Tuesday, March 24, 2009

Dietary Fiber - What is it and What Do I Need it For?

Dietary fiber is an often-overlooked, but vital part of your diet. Not only does it supply needed nutrients, but it helps your digestive tract to function normally. Without your daily dose of fiber, you run the risk of hemorrhoids and constipation.

Dietary fiber is divided into two main classifications: soluble fiber and insoluble fiber.

Soluble fiber dissolves in water. In the digestive tract, soluble fiber is broken down by bacteria, resulting in the production of gas and other metabolic byproducts. Some of the chemical compounds that result from this fermentation process are absorbed by the small intestine and used as nutrients by your body. Nutritionists estimate that soluble fibers supplies you with approximately two calories of energy per gram.

Insoluble fiber does not dissolve in water. It passes through your digestive tract mostly unaltered by the digestion process. This fiber adds bulk to your diet; it is sometimes called roughage. In the past, a diet high in insoluble fiber was credited with reducing your chances of falling prey to colon cancer. However, in recent times, the cancer-reducing benefit of insoluble fiber is being questioned. New evidence shows that high-fiber diets do not confer any additional protection against colon cancer. That's not to say, however, that a diet which lacks fiber is not unhealthy. The US Food and Drug administration recommends that you eat between 20 to 35 grams of dietary fiber every day. Furthermore, the FDA recommends that you get 14 grams of fiber for every 1000 calories in your diet. Therefore, a man on a 2500 calorie diet should consume at least 35 grams of dietary fiber per day.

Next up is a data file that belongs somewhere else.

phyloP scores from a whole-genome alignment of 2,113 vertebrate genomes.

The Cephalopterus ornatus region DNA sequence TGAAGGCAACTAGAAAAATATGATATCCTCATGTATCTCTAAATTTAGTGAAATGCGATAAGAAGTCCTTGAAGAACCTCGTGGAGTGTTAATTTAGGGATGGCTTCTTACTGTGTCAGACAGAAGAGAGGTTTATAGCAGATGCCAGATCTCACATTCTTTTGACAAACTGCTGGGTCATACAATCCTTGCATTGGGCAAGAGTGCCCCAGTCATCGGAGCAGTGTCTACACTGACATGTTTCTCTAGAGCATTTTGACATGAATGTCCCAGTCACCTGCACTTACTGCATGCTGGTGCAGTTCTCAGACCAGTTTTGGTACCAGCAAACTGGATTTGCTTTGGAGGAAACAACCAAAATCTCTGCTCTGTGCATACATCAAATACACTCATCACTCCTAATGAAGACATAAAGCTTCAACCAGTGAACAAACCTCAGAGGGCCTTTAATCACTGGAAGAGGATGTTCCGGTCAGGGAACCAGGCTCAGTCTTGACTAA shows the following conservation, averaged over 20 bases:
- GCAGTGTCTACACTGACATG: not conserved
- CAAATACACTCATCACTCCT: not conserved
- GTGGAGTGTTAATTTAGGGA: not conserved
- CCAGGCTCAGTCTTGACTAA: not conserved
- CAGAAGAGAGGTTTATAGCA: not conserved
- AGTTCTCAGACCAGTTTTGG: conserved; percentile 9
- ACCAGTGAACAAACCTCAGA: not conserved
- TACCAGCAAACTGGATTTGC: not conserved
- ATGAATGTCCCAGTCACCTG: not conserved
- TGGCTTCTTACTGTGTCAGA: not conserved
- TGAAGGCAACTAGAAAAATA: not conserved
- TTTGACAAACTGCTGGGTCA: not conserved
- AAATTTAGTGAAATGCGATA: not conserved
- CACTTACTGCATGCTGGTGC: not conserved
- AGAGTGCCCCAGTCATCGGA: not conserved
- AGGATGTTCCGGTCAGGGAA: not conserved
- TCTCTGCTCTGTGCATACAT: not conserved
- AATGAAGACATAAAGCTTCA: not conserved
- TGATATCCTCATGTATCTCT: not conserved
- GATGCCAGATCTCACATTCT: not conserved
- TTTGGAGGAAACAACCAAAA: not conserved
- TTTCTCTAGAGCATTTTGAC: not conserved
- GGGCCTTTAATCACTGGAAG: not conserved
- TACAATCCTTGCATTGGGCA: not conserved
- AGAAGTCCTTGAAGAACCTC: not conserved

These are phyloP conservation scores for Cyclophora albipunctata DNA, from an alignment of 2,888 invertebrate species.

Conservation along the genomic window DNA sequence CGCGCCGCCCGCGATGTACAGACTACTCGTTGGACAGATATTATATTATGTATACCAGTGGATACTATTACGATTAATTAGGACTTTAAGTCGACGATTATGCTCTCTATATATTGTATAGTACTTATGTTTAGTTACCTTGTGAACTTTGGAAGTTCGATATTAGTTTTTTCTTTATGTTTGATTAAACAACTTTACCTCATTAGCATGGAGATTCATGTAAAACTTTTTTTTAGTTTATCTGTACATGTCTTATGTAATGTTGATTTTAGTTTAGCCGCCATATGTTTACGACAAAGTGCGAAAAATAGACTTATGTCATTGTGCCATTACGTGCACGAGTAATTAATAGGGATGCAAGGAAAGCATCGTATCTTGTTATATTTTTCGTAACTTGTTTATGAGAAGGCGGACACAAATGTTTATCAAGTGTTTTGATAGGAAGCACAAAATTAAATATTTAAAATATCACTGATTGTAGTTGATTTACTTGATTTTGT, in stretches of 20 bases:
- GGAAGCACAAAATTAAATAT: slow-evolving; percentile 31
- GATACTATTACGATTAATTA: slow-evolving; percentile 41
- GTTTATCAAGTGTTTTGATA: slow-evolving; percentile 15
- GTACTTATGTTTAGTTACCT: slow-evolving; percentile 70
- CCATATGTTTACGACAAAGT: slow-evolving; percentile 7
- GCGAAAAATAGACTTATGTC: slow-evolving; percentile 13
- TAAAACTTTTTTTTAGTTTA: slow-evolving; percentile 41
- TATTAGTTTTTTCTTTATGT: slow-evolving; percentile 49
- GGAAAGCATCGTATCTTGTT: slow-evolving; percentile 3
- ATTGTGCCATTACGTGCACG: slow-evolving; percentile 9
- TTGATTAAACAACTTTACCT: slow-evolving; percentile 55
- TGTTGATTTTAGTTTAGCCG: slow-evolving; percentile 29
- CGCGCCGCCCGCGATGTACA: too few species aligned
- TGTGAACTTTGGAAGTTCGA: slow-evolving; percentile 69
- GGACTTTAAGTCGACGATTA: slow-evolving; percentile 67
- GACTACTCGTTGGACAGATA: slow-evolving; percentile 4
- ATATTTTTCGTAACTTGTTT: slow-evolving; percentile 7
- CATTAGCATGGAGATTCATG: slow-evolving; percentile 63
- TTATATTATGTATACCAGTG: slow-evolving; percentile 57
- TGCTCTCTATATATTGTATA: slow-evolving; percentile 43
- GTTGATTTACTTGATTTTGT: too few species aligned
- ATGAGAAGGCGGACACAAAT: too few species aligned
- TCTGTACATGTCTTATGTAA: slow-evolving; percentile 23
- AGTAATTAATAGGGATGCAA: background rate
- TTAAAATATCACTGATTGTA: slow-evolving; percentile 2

Make sure to get enough dietary fiber. Natural, high-fiber foods like fruits, vegetables, and whole grains are not only tasty, they're good for you too!

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